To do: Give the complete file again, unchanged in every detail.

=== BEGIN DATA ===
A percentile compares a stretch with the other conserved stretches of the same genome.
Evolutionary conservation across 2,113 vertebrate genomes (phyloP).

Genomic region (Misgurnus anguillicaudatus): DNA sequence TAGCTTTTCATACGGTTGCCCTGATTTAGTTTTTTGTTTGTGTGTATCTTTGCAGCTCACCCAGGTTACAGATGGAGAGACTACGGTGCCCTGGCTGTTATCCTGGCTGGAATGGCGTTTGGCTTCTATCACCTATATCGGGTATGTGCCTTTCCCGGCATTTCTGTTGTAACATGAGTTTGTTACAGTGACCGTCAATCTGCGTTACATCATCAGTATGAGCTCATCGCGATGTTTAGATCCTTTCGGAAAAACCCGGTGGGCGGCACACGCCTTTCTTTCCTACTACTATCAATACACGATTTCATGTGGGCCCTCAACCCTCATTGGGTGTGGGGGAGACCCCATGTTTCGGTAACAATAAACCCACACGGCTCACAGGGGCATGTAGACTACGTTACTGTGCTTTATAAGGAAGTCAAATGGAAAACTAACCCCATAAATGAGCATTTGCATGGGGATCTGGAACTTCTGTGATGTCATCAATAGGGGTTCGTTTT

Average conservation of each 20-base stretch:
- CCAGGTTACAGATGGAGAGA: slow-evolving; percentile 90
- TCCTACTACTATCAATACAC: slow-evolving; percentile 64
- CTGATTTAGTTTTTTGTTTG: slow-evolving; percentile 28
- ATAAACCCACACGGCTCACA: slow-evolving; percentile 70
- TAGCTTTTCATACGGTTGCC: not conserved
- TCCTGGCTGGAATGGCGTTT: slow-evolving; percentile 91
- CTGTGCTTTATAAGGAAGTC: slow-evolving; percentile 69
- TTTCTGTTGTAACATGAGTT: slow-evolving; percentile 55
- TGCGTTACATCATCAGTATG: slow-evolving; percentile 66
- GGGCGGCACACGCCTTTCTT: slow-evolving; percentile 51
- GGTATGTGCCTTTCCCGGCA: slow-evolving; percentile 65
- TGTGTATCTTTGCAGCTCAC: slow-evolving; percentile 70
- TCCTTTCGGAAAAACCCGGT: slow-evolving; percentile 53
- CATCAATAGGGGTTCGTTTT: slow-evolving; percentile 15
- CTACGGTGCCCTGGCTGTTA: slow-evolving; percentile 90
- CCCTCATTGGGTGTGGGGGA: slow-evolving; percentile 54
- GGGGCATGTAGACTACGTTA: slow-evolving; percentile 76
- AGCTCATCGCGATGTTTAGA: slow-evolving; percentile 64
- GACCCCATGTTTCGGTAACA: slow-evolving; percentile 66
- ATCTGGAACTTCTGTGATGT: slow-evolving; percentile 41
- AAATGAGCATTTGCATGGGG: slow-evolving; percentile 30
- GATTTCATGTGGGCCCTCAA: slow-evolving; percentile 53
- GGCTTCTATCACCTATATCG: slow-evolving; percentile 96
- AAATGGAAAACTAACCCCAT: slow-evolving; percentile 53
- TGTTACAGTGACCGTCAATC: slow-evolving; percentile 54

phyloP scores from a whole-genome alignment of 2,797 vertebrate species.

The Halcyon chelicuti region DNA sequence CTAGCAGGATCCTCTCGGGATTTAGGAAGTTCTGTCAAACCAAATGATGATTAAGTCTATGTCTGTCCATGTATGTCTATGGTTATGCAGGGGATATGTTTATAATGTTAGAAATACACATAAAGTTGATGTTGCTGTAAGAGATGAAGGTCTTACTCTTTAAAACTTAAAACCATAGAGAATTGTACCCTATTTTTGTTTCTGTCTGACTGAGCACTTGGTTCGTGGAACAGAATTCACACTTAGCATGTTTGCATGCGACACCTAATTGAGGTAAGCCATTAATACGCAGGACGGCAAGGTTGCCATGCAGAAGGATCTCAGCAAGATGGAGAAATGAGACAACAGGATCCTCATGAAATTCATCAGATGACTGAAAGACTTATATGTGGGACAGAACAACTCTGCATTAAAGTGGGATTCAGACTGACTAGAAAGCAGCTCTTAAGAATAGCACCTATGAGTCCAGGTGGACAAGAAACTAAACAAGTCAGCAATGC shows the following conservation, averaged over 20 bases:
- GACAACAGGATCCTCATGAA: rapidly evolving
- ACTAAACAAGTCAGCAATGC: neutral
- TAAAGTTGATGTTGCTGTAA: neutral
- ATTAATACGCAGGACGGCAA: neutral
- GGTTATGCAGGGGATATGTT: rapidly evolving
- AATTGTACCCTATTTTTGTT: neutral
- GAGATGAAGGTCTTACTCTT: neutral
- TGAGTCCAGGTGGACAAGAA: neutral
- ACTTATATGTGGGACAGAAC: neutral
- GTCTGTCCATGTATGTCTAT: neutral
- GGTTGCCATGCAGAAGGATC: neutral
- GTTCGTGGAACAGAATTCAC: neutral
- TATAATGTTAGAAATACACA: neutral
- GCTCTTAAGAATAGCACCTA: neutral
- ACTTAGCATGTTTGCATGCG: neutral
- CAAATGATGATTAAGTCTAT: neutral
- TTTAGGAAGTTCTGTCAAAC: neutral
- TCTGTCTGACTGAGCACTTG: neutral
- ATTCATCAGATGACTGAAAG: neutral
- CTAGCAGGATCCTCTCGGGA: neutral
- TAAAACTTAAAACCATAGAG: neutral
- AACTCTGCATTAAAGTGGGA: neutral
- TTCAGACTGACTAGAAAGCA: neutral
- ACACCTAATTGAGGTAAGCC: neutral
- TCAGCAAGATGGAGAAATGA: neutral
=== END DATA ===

A percentile compares a stretch with the other conserved stretches of the same genome.
Evolutionary conservation across 2,113 vertebrate genomes (phyloP).

Genomic region (Misgurnus anguillicaudatus): DNA sequence TAGCTTTTCATACGGTTGCCCTGATTTAGTTTTTTGTTTGTGTGTATCTTTGCAGCTCACCCAGGTTACAGATGGAGAGACTACGGTGCCCTGGCTGTTATCCTGGCTGGAATGGCGTTTGGCTTCTATCACCTATATCGGGTATGTGCCTTTCCCGGCATTTCTGTTGTAACATGAGTTTGTTACAGTGACCGTCAATCTGCGTTACATCATCAGTATGAGCTCATCGCGATGTTTAGATCCTTTCGGAAAAACCCGGTGGGCGGCACACGCCTTTCTTTCCTACTACTATCAATACACGATTTCATGTGGGCCCTCAACCCTCATTGGGTGTGGGGGAGACCCCATGTTTCGGTAACAATAAACCCACACGGCTCACAGGGGCATGTAGACTACGTTACTGTGCTTTATAAGGAAGTCAAATGGAAAACTAACCCCATAAATGAGCATTTGCATGGGGATCTGGAACTTCTGTGATGTCATCAATAGGGGTTCGTTTT

Average conservation of each 20-base stretch:
- CCAGGTTACAGATGGAGAGA: slow-evolving; percentile 90
- TCCTACTACTATCAATACAC: slow-evolving; percentile 64
- CTGATTTAGTTTTTTGTTTG: slow-evolving; percentile 28
- ATAAACCCACACGGCTCACA: slow-evolving; percentile 70
- TAGCTTTTCATACGGTTGCC: not conserved
- TCCTGGCTGGAATGGCGTTT: slow-evolving; percentile 91
- CTGTGCTTTATAAGGAAGTC: slow-evolving; percentile 69
- TTTCTGTTGTAACATGAGTT: slow-evolving; percentile 55
- TGCGTTACATCATCAGTATG: slow-evolving; percentile 66
- GGGCGGCACACGCCTTTCTT: slow-evolving; percentile 51
- GGTATGTGCCTTTCCCGGCA: slow-evolving; percentile 65
- TGTGTATCTTTGCAGCTCAC: slow-evolving; percentile 70
- TCCTTTCGGAAAAACCCGGT: slow-evolving; percentile 53
- CATCAATAGGGGTTCGTTTT: slow-evolving; percentile 15
- CTACGGTGCCCTGGCTGTTA: slow-evolving; percentile 90
- CCCTCATTGGGTGTGGGGGA: slow-evolving; percentile 54
- GGGGCATGTAGACTACGTTA: slow-evolving; percentile 76
- AGCTCATCGCGATGTTTAGA: slow-evolving; percentile 64
- GACCCCATGTTTCGGTAACA: slow-evolving; percentile 66
- ATCTGGAACTTCTGTGATGT: slow-evolving; percentile 41
- AAATGAGCATTTGCATGGGG: slow-evolving; percentile 30
- GATTTCATGTGGGCCCTCAA: slow-evolving; percentile 53
- GGCTTCTATCACCTATATCG: slow-evolving; percentile 96
- AAATGGAAAACTAACCCCAT: slow-evolving; percentile 53
- TGTTACAGTGACCGTCAATC: slow-evolving; percentile 54

phyloP scores from a whole-genome alignment of 2,797 vertebrate species.

The Halcyon chelicuti region DNA sequence CTAGCAGGATCCTCTCGGGATTTAGGAAGTTCTGTCAAACCAAATGATGATTAAGTCTATGTCTGTCCATGTATGTCTATGGTTATGCAGGGGATATGTTTATAATGTTAGAAATACACATAAAGTTGATGTTGCTGTAAGAGATGAAGGTCTTACTCTTTAAAACTTAAAACCATAGAGAATTGTACCCTATTTTTGTTTCTGTCTGACTGAGCACTTGGTTCGTGGAACAGAATTCACACTTAGCATGTTTGCATGCGACACCTAATTGAGGTAAGCCATTAATACGCAGGACGGCAAGGTTGCCATGCAGAAGGATCTCAGCAAGATGGAGAAATGAGACAACAGGATCCTCATGAAATTCATCAGATGACTGAAAGACTTATATGTGGGACAGAACAACTCTGCATTAAAGTGGGATTCAGACTGACTAGAAAGCAGCTCTTAAGAATAGCACCTATGAGTCCAGGTGGACAAGAAACTAAACAAGTCAGCAATGC shows the following conservation, averaged over 20 bases:
- GACAACAGGATCCTCATGAA: rapidly evolving
- ACTAAACAAGTCAGCAATGC: neutral
- TAAAGTTGATGTTGCTGTAA: neutral
- ATTAATACGCAGGACGGCAA: neutral
- GGTTATGCAGGGGATATGTT: rapidly evolving
- AATTGTACCCTATTTTTGTT: neutral
- GAGATGAAGGTCTTACTCTT: neutral
- TGAGTCCAGGTGGACAAGAA: neutral
- ACTTATATGTGGGACAGAAC: neutral
- GTCTGTCCATGTATGTCTAT: neutral
- GGTTGCCATGCAGAAGGATC: neutral
- GTTCGTGGAACAGAATTCAC: neutral
- TATAATGTTAGAAATACACA: neutral
- GCTCTTAAGAATAGCACCTA: neutral
- ACTTAGCATGTTTGCATGCG: neutral
- CAAATGATGATTAAGTCTAT: neutral
- TTTAGGAAGTTCTGTCAAAC: neutral
- TCTGTCTGACTGAGCACTTG: neutral
- ATTCATCAGATGACTGAAAG: neutral
- CTAGCAGGATCCTCTCGGGA: neutral
- TAAAACTTAAAACCATAGAG: neutral
- AACTCTGCATTAAAGTGGGA: neutral
- TTCAGACTGACTAGAAAGCA: neutral
- ACACCTAATTGAGGTAAGCC: neutral
- TCAGCAAGATGGAGAAATGA: neutral